Summary: A message of walking by faith and not by sight

Faith: Believing is Seeing

Introduction: Hope motivates us to keep going and not give up. Without hope we don’t want to do anything. I heard Hal Lindsey give a good illustration of the necessity of hope: he mentions how man can survive without shelter for 3 months, he can survive without food for 30 days, he can last 3 days without water, and 3 minutes without air, but no one can last 3 seconds without hope.

Peanut’s cartoon: Lucy and Linus were sitting in front of the television set when Lucy said to Linus, "Go get me a glass of water." Linus looked surprised, "Why should I do anything for you? You never do anything for me." "On you 75th birthday," Lucy promised, "I’’ll bake you a cake." Linus got up, headed to the kitchen and said, "Life is more pleasant when you have something to look forward to." (D. Greg Ebie – sermon central)

What are you looking forward to? What is it that motivates you to get up and go every day? For some its looking forward to marriage, children, or grandchildren, fir others its hope for an early retirement or a promotion, for someone else its a vacation or being with family. But for the believer their hope is n Jesus and to someday leave the body and go to heaven.

Paul had been speaking about longing for Heaven and although he was in the body, it wasn't where he planned to be forever. And by faith, we also have hope of heaven. Our new motivation is a new destination and that destination isn't determined by our circumstances, it's determined by our faith.

Scripture: “We walk by faith not by sight.” -2 Cor. 5:7

I. We walk

We are all walking somewhere in life. We are either walking toward heaven or we are walking toward hell. But one thing is certain, we are not all walking in the same direction. Some walking toward hell will later walk toward heaven, and some appear to be walking toward heaven but later walk toward hell, (like Demas, Judas, Hymenaus, and Alexander.)

Walking is an action. To walk by faith is to put faith in action. Walking is a continuation, it is progress, 'forgetting what is behind and straining toward what is ahead.' To walk is to live. If we walk as a Christian, then we live as a Christian. We don't just sit on a pew learning, we practice what we learn. We not only hear the word, we build our house on the rock, by obeying what we hear. We don't set what we know on a shelf somewhere, leaving it alone collecting dust in the ack of our mind. We don't set by faith, we walk by faith. We take what we believe and apply it to our daily life.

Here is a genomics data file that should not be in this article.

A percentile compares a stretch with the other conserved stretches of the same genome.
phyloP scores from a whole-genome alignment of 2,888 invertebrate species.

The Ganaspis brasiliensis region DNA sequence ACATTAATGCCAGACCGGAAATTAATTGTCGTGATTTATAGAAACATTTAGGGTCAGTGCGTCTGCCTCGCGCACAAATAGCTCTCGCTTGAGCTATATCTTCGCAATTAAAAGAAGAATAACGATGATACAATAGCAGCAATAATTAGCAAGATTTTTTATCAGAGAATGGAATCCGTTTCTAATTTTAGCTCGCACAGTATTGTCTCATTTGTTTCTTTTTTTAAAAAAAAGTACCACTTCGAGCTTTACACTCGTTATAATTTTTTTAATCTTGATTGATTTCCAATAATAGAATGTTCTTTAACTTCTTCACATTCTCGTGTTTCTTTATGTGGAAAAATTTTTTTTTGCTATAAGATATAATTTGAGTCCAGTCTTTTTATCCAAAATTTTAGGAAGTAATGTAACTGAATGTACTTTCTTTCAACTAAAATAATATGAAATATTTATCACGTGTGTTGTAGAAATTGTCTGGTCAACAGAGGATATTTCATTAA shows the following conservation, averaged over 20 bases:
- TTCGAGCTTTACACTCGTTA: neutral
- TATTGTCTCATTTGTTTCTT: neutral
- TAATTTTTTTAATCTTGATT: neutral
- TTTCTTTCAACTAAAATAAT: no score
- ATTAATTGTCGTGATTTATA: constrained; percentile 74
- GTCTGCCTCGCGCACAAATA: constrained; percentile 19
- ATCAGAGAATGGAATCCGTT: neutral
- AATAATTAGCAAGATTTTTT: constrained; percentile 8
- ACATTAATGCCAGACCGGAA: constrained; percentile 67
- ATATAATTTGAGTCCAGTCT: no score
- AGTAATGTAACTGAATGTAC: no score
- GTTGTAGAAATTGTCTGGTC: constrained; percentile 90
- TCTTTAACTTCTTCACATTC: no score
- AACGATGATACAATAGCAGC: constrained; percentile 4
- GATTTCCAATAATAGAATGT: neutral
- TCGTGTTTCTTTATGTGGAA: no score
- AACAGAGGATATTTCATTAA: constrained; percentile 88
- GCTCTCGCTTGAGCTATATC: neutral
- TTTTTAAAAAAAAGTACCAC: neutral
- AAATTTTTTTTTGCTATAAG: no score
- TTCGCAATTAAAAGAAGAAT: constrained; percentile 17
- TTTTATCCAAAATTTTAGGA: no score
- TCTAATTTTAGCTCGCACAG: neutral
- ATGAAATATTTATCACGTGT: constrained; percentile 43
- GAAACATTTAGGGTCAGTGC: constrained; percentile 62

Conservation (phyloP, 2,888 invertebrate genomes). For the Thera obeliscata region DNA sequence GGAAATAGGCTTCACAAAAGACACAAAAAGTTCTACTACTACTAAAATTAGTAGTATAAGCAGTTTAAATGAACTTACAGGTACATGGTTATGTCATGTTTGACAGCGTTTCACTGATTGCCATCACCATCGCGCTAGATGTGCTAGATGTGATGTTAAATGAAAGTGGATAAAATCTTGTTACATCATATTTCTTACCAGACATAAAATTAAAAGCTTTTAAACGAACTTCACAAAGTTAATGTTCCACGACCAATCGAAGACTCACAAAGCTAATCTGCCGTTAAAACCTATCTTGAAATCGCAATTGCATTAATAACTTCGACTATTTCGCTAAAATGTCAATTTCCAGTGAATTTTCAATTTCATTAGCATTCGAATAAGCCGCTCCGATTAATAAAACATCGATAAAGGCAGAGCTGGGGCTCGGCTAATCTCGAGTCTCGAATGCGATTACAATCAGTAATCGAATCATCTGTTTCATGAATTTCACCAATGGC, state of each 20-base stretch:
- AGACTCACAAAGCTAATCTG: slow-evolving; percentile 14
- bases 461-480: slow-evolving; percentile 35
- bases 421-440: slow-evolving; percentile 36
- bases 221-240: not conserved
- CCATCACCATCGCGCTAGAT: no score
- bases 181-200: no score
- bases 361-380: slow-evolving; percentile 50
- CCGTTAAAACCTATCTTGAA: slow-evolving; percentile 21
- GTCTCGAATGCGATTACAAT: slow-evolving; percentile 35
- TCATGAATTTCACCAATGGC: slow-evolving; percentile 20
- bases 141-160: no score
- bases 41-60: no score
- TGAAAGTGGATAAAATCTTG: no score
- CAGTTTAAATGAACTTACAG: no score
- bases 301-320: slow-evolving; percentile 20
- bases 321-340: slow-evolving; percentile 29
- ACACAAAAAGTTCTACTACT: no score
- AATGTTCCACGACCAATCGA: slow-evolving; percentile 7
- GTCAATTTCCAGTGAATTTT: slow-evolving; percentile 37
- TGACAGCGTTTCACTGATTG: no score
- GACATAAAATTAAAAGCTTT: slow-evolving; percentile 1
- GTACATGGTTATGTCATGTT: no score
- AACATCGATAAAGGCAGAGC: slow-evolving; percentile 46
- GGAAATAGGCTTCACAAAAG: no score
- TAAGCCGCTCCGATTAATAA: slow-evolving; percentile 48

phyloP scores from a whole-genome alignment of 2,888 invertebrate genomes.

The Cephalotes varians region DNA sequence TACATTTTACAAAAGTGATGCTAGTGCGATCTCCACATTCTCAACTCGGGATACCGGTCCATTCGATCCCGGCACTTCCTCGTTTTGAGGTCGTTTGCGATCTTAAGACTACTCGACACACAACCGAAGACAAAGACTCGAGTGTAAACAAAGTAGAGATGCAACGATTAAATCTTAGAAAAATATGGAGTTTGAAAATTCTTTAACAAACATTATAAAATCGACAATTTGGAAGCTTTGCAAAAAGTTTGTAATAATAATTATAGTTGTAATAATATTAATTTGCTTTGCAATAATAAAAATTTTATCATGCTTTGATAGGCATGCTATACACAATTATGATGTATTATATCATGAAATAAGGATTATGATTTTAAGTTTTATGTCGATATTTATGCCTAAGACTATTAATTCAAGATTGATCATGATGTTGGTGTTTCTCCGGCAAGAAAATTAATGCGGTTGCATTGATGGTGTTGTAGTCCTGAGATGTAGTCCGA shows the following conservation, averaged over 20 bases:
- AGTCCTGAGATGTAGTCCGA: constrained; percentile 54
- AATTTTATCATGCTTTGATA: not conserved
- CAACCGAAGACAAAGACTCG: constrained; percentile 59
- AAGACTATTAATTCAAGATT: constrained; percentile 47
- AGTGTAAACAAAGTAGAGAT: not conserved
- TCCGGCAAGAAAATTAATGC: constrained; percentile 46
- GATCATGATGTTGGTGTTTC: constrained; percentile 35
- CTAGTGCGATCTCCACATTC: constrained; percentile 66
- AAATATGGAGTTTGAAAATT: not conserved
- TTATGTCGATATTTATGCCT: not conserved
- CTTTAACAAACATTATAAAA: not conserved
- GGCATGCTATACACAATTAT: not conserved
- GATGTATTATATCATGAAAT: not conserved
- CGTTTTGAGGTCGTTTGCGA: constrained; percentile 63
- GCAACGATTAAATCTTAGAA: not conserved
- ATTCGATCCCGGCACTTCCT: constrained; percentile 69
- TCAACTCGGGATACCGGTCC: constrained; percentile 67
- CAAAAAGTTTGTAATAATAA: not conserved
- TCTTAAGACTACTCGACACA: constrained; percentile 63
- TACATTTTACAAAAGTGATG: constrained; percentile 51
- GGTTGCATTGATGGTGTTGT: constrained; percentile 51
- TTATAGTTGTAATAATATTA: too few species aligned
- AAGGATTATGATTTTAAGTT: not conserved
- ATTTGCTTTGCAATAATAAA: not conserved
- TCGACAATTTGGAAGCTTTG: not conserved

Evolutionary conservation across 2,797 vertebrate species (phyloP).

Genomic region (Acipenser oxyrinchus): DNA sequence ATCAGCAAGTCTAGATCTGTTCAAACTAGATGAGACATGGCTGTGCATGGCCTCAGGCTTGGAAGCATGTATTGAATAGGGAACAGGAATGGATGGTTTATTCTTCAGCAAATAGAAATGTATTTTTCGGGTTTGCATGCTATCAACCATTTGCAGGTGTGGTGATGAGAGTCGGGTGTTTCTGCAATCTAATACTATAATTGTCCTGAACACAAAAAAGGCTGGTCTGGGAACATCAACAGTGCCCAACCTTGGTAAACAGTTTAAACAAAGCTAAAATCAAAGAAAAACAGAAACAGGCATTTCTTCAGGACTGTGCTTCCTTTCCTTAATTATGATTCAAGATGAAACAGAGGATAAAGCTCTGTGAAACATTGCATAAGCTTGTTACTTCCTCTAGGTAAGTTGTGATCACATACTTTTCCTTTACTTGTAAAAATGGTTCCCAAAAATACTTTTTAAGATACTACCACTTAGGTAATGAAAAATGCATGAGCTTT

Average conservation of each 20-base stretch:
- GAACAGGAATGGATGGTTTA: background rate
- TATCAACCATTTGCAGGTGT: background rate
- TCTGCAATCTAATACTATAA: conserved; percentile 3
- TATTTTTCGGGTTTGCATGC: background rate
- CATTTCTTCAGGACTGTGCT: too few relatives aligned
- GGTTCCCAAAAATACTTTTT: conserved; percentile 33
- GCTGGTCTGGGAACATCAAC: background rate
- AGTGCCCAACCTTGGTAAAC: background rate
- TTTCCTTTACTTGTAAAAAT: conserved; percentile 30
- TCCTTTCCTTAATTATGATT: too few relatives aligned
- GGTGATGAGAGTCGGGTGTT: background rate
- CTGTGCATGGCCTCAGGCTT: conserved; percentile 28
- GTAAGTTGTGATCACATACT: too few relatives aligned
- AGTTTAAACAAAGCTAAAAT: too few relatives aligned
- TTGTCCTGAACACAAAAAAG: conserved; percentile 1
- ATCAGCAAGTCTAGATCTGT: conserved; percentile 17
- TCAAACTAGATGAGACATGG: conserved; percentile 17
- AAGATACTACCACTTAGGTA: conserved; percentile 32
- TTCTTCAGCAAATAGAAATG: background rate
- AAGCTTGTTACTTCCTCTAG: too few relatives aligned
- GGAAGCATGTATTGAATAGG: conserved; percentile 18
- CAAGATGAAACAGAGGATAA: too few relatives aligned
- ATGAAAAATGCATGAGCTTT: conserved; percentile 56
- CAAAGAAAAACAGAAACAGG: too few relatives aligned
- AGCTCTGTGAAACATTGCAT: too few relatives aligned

The apostle separates believers from the rest of the world. We are called to come out from among them and be separate. We are different. The salt is different from the dirt and light is the opposite of darkness. And these two are what we are to be: salt and light. Not everyone has the same hope. Not everyone has the same faith. Not everyone walks the same walk or hikes the same trail, but true Christians walk the same narrow way of faith toward Heaven, while the rest of the world unfortunately, marches toward hell.

And just as all the men in the world are not walking in the same direction, all Christians do not walk at the same pace, or at the same rate, some have a shorter stride than others and some are speedier than others, and there are those that take baby steps. Some have been in the church for many years and they are are just as mean, cold, and ill-tempered as they were in the beginning. They're just as spiteful and critical as they were at first. And it makes you wonder if they walk by faith at all. But that's for God to judge, not us. And then there are those who just became a Christian and are full of excitement, zeal, and youthful enthusiasm. They ask everyone they know to come to church, to follow this wonderful savior.

We have a new Corgi pup, at home. She has two speeds, run and sleep. If she isn't biting your ankles or running here and there, you know she is asleep somewhere. Energy comes with youth, but if you expend all that energy at once you're n danger of sleep. We must be careful not to run ourselves out, we have to remind ourselves that it's a marathon not a sprint. Paul said “...Let us run with perseverance the race marked out for us.” It seems that we begin the race of faith, with great excitement and energy but after a few miles the test of stamina comes in, and while some give up, we must go forward, not growing weary in doing good, but straining ahead toward the finish.

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